The prepositions “by” and “to” represent very different relationships. Often, “by” indicates a means or an agency, but “to” indicates a target or a recipient.
. . . this decision was fully justified by economic conditions.
Here, “by economic conditions” represents the agent of the passive-voice clause. In the active-voice equivalent, agency is represented by the subject:
Economic conditions fully justified this decision.
Intelligent idlers justify their idleness to their intelligence.
This is an active-voice clause which is similar to the infinitive phrase in The French Lieutenant’s Woman. Here, the agent is represented by the subject. The phrase “to their intelligence” represents the target of the action or the recipient of the justification.
The intelligent idlers themselves and the intelligence of those idlers are two different things, playing two different roles in this clause.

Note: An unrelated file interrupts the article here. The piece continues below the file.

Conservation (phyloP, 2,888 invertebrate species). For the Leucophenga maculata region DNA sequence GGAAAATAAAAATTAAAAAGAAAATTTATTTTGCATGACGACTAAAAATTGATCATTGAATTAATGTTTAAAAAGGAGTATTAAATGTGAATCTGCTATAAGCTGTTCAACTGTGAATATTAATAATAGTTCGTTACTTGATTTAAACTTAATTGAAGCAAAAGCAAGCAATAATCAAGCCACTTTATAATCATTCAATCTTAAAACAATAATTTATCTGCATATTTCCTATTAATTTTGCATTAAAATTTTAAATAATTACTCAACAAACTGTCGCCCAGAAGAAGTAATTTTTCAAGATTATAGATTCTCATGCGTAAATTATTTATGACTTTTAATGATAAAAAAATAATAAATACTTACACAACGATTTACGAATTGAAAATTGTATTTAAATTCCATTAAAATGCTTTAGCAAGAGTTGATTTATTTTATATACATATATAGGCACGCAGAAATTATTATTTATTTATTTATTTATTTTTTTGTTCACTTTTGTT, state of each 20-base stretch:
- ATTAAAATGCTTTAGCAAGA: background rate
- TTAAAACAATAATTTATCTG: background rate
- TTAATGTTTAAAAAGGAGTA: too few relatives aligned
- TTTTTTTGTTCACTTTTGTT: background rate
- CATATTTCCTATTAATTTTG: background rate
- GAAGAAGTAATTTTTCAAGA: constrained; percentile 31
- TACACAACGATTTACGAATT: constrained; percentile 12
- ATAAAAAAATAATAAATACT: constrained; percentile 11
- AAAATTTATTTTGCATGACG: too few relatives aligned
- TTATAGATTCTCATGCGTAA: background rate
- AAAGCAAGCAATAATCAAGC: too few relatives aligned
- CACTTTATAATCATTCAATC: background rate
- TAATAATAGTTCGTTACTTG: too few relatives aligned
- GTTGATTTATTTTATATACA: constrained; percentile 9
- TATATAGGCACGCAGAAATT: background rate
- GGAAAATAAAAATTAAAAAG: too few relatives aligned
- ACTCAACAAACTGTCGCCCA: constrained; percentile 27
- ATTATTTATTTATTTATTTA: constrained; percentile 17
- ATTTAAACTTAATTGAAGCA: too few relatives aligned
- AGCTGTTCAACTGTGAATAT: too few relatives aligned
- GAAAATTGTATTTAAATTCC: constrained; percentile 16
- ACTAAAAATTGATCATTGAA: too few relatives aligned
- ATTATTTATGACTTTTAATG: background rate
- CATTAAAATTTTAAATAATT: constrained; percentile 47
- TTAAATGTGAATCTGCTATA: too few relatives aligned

The original context also includes a means, which could be introduced by the preposition “by”:
Intelligent idlers justify their idleness to their intelligence by setting their sights high.
Here, the intelligence and the act of setting are two different things, each with a different relationship to the verb “justify”. The intelligence is a target, and the setting is a means. Those are not interchangable relationships, and those are not interchangable prepositions.